I loved all that, and I loved my father, the “Palestinian refugee,” who loved Shatt al-Arab, its palm trees, and its friendly people.  I enjoyed his playing the oud and singing Muhammad Abdel-Wahhab, which I thought were the only songs.  This was a new world with lots of details to discover and learn with a child’s superior ability to learn and relate.  I found myself learning the Basrawi dialect and admiring the palm trees around Shatt al-Arab.  Full of admiration for Hammurabi, and the winged bull (lamassu), and feeling fully satisfied with what I labelled my discoveries.  And amidst all that, I kept the stories of my maternal grandmother, the keeper of the keys, deep in my heart and mind, even though I know her keys do not open a door, but still they are the keys to my grandfather’s house, the house “they stole” from her, along with his mill in the Akka market.


Things started to change with the Egyptian Revolution in the summer of 1952, four years after the Nakba, immigration, and diaspora.  My father’s real feelings about what happened four years ago became open.  Our house now was full of magazines with pictures of handsome young men in military uniform and hats who were labelled the heroes who would liberate Palestine and make Palestinians return to Palestine, as Count Bernadotte wanted years ago, but our enemies killed him.


I found myself learning new things about Palestine and its people.  I began to read everything that came into my hands.  The years passed quickly, and my sisters, Amina and Leena, were born.  Egypt nationalized the Suez Canal, three enemies attacked Egypt, whom Egypt defeated, and the colonial forces were evacuated from the Land of Kenana.  The “Palestinian refugee” became more confident that the dream of returning to Palestine would come true, and Fayrouz sang, “We will return one day to our neighbourhood,” and events continued unravelling.  Egypt and Syria united at the beginning of the year in which my brother Nasser was born, and my father became Abu Nasser after years of being Abu Salwa.  The Iraqis are good at using a girl’s name in addressing respectfully her father.  The High Dam was built with the help of the Soviet Union, a country that the West feared and didn’t want involved in the Middle East at all.  The Palestine Liberation Organization was founded under the leadership of my father’s friend Ahmad Al-Shukairi in 1964.


Understanding what was happening on the political front then depended on President Nassir’s speech, which the masses always awaited.  The mid-sixties reached their peak.  Abdel-Halim Hafez sang, “A picture, we all want a picture” then “Welcome to the battlefields.”  But the battle lasted six days only.  During the early euphoria, my mother insisted that she was going back to Akka, to my grandfather’s house.  I wondered, Akka Mama?  Yes, Akka she would say.  Can’t you hear what they are saying on the radio?  They have reached Akka and Nazareth.  I heard and believed.  Then I woke up to the setback.  My father cried in silence, then applauded Abdel Nasser’s return to the president’s seat.  I told him no, I will not forgive anyone for what happened.  He said it was a setback.  I said no. it is a new Nakba.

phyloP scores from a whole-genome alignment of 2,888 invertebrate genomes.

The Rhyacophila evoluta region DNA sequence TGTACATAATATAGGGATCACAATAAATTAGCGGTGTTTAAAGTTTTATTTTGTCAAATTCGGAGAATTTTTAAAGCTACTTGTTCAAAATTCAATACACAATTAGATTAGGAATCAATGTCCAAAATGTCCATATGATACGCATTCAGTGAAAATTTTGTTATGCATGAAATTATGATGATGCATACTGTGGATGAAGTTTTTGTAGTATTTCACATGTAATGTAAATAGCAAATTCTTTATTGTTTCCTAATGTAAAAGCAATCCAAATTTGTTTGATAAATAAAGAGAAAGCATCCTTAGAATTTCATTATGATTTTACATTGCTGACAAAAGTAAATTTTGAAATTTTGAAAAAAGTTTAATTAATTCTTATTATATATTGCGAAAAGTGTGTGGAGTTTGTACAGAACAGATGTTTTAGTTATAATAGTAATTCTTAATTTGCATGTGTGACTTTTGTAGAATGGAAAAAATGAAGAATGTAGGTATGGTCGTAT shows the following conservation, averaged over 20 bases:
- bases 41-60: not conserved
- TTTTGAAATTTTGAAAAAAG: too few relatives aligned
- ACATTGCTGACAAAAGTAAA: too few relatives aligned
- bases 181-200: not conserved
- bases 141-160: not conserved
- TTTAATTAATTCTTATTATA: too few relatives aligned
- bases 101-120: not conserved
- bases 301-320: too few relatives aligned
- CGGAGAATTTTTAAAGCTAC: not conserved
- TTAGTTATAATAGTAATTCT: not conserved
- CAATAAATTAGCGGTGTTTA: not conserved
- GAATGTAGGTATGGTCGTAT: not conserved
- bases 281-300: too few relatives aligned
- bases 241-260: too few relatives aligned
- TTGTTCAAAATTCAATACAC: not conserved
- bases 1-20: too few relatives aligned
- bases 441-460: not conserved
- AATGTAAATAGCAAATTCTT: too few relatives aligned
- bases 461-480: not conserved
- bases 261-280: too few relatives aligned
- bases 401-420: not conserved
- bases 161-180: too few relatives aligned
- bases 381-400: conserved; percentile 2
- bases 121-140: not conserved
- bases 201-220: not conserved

After June 1967 I was busy with the last two years at university.  And Dhal-Nun fell silent.  He began silently following everything that was going on in the front that lost the battle, the war of attrition, the near completion of the High Dam project, and always President Nassir’s speech.  He was happy when I graduated from university in the summer of 1969, but he did not celebrate my marriage the following year, as it was preceded by the death of the one in whom he placed all his Palestinian dreams, Gamal Abdel Nasser.  I left my family’s house to my husband’s house on October 15, 1970, without celebrations.  Sadness over what happened to the Palestinians in what was called Black September and the departure of Abdel Nasser meant we were in mourning. 


The birth of my son Ahmad a year later, was what brought joy back to my father.  He loved him with all that he missed in the childhood of his children, especially my brother Nasser.  He distanced himself from politics and watched Egypt sign a peace treaty with Golda Meir after the October 1973 victory with astonishing silence.  He left Iraq in the hands of its new rulers and went to live in Lebanon, and when the war intensified, he took refuge in Syria; he loved living in Damascus.  I visited him several times and found him missing Baghdad, crying for Palestine, and calling on the waves of the Mediterranean Sea whenever he stood on its shores in Beirut or Tunisia, to pass his greetings to Akka and the rocks of its shore.


He refused to visit Palestine after the signing of the Oslo Accords.  He feared for his memories.  My mother was braver and visited Akka.  She sat on the wooden bench facing al-Jazzar Mosque in the centre of the old city.  She looked around the place and said to my sister Leena: “Now this is Al-Jazzar Mosque, with its Water Fountain, this is my school, Miss Nassar School, and this is Akka Prison.  Everything is here just as I knew it, but who are these people?”  For a moment there was a real question in her eyes that frightened my sister.



My father published one important book My Country, My Family, and I, in which he narrated the history of Akka, its conquerors, and the history of the Jarrah family, and talked about many details of his life, work, retirement, diaspora and exile, as its title indicates.  The book was published by Dar Al-Hassad in Damascus a few months before his death in the summer of 1997, and it left an impact on the people of Akka who read it.


Subscribe to get latest news